Leaders in the Congress meet with the White House to resolve complicated issues facing Congress next week from a spending plan to an increase in the debt limit. Also on the agenda: Tax reform and government services for victims of Hurricane Harvey. (Speaker.Gov photo)
Congress returns to Washington next week and it must increase the debt limit and appropriate money so that the federal government can operate. And on top of that — billions of dollars will be required to help people recover from storms in Texas.
This is Trahant Reports.
Hurricane Harvey has flooded one of America’s largest cities and the cost of this disaster is going to be extraordinary. One insurance company is already projecting at least $40 billion worth of damages.
Congress will likely act fast.
And perhaps there will be a moment of unity that brings Congress together on two other issues, raising the federal debt limit. (Basically agreeing to pay the country’s bills.) And, finishing the work of appropriations.
A spending plan for federal agencies must be approved and signed into law by Sept. 30. House Speaker Paul Ryan said it’s likely that Congress will need more time — so a temporary spending bill, called a Continuing Resolution, will keep the government funded through the rest of this year.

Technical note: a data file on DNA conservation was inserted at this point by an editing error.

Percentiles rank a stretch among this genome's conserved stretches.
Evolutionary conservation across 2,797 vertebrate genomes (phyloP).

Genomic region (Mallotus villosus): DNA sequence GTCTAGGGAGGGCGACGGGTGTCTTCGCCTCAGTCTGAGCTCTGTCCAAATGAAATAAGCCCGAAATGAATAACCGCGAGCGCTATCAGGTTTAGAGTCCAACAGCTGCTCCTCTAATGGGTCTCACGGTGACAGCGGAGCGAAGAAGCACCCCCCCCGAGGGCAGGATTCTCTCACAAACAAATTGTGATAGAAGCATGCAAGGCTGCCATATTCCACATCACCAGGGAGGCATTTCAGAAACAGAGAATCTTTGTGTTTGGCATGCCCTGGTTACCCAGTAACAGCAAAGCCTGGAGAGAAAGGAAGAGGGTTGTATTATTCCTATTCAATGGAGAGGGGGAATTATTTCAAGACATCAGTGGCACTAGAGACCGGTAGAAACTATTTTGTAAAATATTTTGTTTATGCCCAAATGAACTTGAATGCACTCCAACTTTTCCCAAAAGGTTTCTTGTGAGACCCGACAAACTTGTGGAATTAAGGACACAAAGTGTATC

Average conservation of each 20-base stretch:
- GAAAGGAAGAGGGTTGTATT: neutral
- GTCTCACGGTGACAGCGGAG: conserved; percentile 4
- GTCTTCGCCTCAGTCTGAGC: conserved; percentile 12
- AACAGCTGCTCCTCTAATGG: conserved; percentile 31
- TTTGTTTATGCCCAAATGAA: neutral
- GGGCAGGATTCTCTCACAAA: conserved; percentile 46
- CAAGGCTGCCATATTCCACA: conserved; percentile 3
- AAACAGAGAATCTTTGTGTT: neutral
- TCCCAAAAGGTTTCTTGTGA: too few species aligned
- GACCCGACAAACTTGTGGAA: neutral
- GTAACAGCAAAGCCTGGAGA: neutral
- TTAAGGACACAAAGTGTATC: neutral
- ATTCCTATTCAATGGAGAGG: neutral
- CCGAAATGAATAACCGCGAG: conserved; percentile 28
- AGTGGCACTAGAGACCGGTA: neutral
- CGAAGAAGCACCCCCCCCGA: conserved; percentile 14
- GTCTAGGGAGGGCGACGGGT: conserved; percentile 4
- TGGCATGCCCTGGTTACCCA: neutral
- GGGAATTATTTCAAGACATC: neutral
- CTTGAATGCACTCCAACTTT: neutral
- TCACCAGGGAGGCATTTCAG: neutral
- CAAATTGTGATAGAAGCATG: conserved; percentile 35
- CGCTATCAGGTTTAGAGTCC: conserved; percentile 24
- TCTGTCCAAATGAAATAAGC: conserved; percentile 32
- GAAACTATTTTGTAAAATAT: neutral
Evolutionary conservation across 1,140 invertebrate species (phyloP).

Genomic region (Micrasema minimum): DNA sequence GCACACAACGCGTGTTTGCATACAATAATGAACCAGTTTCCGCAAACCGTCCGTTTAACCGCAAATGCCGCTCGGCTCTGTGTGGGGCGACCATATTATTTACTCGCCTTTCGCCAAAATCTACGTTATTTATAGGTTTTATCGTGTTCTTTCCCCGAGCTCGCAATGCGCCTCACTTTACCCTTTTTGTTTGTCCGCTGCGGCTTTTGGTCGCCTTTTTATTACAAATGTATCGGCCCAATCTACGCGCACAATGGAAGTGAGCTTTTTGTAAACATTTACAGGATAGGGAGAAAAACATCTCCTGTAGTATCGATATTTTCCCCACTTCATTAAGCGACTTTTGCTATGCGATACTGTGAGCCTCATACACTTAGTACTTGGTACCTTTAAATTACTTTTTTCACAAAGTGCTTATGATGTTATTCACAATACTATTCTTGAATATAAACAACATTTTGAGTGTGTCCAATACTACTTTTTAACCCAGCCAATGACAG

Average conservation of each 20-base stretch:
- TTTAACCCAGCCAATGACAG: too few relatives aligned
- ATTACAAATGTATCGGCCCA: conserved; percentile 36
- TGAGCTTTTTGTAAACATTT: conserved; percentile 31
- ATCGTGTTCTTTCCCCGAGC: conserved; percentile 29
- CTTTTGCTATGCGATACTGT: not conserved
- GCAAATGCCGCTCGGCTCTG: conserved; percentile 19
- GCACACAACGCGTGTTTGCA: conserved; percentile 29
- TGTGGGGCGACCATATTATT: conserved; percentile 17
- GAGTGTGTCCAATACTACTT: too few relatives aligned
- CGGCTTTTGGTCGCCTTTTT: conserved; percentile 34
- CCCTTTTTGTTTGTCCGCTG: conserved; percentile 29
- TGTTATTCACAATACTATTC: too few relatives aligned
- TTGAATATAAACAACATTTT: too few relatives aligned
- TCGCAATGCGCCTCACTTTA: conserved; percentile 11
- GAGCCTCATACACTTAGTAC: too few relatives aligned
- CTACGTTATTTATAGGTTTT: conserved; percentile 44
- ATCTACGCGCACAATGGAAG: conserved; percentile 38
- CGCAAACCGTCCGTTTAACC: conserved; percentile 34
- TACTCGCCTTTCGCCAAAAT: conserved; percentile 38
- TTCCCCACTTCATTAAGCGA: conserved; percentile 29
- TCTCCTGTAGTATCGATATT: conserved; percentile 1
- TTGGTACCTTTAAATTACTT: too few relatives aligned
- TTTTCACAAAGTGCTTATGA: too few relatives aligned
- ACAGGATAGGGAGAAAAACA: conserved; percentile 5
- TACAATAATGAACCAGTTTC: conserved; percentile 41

But will President Donald J. Trump sign such a measure? In Phoenix he said a government shutdown might be necessary to convince Congress to build a border wall. Will the Trump administration demand its border funding in the Continuing Resolution? That would force a government shutdown sooner, rather than later.
Indian Country is always hit hard by government shutdowns.
As I wrote last time around: “What will a closed federal government look like? History gives us a clue. There was a 21-day shutdown that started on December 16, 1995, and continued to January 6, 1996. According to the Congressional Research Service, “All 13,500 Department of Interior Bureau of Indian Affairs (BIA) employees were furloughed; general assistance payments for basic needs to 53,000 BIA benefit recipients were delayed; and estimated 25,000 American Indians did not receive timely payment of oil and gas royalties.
“And at the Indian Health Service, former IHS director Dr. Michael Trujillo, told Congress that the government closure “caused considerable hardship within Indian communities. One result of staff furloughs was difficulty in processing funds … Those staff that continued providing health services were not paid on time. Threats to shut off utilities to our health facilities and even to stop food deliveries were endured. We reached a point where some private sector providers indicated that they might not accept patients who were referred from Indian Health facilities because of the Federal shutdown.”
It’s time to develop a Plan B. Even a Plan C.
I am Mark Trahant.